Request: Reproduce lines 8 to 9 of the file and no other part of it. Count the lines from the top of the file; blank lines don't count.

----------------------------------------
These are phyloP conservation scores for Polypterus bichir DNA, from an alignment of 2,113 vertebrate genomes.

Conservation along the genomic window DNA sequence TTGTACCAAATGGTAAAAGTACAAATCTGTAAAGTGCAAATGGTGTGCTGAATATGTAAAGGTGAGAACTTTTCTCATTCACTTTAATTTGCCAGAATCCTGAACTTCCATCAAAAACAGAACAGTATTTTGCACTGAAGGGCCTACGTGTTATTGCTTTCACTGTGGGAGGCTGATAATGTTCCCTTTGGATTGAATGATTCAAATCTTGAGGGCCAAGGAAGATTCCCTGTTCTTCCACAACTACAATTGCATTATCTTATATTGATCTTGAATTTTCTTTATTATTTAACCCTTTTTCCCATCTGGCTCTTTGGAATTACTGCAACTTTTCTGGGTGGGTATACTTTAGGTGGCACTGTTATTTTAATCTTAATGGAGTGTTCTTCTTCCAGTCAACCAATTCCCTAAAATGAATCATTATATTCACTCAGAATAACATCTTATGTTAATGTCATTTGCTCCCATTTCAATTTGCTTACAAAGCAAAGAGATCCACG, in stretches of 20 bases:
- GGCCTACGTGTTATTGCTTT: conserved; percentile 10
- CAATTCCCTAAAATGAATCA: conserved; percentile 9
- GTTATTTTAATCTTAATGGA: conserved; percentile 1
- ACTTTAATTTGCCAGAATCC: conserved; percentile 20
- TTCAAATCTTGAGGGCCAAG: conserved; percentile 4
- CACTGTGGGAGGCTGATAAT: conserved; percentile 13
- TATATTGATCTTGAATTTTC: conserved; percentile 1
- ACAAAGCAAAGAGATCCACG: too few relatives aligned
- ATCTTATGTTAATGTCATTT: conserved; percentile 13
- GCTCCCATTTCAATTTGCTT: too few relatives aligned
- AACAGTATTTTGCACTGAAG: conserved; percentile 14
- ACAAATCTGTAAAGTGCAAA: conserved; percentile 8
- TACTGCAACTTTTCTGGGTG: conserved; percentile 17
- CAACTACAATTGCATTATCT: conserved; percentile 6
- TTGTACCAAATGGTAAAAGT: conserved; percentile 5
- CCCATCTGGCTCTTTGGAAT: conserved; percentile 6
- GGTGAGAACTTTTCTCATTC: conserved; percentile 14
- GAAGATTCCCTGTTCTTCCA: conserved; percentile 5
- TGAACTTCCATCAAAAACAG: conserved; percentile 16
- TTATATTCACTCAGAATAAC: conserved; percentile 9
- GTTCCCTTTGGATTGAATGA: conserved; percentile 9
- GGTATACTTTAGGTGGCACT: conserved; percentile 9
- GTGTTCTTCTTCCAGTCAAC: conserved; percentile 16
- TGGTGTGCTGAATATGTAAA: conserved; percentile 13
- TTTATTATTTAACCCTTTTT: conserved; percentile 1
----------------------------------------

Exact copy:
- CACTGTGGGAGGCTGATAAT: conserved; percentile 13
- TATATTGATCTTGAATTTTC: conserved; percentile 1